Warning: Flashing third party firmware will void your warranty. I will not be held responsible if anything goes wrong. Flashing a device’s firmware is always a risky operation, especially when you’re dealing with custom, unofficial firmware. By following this amateurish guide you understand that you might end up with a brick – a useless piece of hardware.

Flashing a router with third party firmware isn’t a trivial thing to do, even with the help of this step-by-step guide. Make sure you read through the entire guide at least twice before you start so you get an overview of the steps.

With that out of the way, let’s get started.

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Finding the Best Router for OpenWrt, DD-WRT, and LEDE

Let’s find the best router for OpenWrt, DD-WRT, and LEDE.

OpenWrt, DD-WRT and LEDE are all Linux-based, custom firmware for your router. They give you a whole lot more features than your average stock router firmware, and they are more often than not better maintained than the firmware provided by the router vendor. From what I can see, OpenWrt, DD-WRT, and LEDE have enough in common that if one of them works well on a router, it’s a fair chance it’ll also work on the other two. OpenWrt and LEDE, in particular, have a lot in common. LEDE is an OpenWrt fork that was started because of internal disagreements among the OpenWrt members. Now they’re all friends again, and LEDE and OpenWrt will merge again soonTM, using the more actively maintained LEDE code base, and keeping the well-known OpenWrt brand.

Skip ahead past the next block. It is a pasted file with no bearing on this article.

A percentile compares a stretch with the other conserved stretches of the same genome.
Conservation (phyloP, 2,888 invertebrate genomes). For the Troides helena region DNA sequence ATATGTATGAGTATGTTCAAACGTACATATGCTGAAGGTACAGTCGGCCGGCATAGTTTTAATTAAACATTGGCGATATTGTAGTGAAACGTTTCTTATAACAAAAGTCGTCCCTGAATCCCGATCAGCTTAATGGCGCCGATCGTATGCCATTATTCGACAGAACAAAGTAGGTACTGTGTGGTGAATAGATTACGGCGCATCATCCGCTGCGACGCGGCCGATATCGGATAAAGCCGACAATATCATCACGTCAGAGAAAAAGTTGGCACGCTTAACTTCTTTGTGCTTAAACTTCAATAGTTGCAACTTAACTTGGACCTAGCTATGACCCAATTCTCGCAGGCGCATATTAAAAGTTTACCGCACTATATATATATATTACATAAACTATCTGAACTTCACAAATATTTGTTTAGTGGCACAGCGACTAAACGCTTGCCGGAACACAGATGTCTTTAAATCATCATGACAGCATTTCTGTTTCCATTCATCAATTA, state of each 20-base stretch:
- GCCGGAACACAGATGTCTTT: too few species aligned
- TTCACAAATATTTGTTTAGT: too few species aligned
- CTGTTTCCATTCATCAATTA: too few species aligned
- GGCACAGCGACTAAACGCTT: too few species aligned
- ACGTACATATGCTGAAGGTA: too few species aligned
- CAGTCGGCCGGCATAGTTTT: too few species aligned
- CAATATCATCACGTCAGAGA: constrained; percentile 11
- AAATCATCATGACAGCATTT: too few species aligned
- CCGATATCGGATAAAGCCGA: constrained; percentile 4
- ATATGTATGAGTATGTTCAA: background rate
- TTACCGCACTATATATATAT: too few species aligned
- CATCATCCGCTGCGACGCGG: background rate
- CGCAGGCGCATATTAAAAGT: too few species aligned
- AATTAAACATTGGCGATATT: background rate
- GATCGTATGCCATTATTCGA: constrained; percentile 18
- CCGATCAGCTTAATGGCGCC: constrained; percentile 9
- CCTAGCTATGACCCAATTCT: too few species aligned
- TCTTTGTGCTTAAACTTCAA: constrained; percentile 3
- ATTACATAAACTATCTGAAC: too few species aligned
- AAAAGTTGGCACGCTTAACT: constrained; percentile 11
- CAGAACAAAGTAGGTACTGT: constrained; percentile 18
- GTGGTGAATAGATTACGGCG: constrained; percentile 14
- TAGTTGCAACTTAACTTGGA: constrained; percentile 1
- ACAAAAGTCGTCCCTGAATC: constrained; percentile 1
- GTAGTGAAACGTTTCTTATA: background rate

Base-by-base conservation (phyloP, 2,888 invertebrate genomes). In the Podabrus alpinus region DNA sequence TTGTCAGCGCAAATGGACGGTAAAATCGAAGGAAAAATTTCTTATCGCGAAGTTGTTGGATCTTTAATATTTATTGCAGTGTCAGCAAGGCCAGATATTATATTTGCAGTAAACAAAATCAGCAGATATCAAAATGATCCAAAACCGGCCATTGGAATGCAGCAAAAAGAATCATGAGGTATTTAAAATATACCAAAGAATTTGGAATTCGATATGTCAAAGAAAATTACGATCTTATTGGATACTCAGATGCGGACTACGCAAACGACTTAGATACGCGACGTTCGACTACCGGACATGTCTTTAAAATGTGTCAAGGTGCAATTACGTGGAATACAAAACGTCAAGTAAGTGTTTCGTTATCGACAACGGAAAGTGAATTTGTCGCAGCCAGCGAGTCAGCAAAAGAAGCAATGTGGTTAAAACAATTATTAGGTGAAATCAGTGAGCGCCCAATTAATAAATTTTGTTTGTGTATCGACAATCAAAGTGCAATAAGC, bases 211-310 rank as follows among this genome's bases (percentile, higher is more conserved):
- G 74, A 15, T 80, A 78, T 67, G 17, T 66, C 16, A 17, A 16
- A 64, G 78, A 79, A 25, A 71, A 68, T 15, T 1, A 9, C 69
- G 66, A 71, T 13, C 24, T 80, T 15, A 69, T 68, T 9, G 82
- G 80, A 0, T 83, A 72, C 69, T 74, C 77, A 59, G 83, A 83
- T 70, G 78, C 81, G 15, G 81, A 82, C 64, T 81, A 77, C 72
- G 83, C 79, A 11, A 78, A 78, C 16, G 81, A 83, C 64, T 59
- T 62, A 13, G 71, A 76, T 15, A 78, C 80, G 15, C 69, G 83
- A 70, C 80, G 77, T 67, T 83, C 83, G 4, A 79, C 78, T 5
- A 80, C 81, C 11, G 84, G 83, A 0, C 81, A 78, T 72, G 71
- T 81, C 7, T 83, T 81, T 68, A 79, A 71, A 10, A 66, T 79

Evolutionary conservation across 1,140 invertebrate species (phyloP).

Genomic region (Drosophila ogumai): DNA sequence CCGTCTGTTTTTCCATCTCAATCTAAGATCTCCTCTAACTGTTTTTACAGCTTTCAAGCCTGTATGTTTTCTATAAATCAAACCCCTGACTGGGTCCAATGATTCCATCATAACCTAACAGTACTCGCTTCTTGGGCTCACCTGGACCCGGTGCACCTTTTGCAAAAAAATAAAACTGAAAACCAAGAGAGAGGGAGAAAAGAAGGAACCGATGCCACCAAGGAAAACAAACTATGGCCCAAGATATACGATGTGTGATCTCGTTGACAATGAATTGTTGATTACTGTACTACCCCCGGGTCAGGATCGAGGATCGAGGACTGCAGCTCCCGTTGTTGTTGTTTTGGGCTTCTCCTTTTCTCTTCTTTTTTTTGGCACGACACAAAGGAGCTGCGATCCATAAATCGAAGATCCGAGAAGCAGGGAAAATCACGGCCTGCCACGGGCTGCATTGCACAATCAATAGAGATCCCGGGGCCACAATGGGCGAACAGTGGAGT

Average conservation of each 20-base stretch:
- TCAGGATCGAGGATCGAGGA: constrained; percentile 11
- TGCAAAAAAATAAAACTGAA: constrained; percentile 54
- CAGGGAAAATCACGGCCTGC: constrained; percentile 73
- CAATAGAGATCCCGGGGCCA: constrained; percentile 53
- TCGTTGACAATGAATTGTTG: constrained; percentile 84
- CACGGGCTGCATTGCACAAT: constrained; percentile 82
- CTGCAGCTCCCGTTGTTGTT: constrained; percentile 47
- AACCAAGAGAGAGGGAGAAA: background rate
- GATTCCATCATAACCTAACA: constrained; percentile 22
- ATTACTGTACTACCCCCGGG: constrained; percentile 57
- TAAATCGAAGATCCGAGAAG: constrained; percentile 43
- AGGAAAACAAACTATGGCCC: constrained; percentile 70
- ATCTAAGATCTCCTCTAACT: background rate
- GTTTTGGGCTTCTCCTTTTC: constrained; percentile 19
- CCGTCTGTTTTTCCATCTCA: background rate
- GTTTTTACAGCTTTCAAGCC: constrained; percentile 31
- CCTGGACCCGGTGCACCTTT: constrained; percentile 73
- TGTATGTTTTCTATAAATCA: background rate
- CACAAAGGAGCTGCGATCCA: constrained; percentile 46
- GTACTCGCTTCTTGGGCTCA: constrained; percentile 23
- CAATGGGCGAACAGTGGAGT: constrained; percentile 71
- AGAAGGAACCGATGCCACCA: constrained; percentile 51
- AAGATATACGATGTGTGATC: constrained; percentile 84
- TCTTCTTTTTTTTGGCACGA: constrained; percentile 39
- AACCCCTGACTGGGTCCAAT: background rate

But what router works best with third party firmware? It’s not easy to figure out. All three projects support, to various degree, a large number of routers, from a wide range of vendors. But some routers are better supported than others, in particular when it comes to WiFi support. The reason for this is that router vendors use different WLAN chipsets in their routers. How easy it is to obtain drivers for the different hardware varies, with Broadcom in particular being a hard nut to crack.

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The Smartwatch Hunt

My Pebble Steel smartwatch is quickly heading for retirement. Is there a proper replacement out there?

The watch has been with me for about three years now. It’s starting to show signs of wear. The battery life is slowly decreasing, and just last week, the screen began to suffer from static lines and artifacts. The latter problem is something that has troubled quite a few Pebble owners.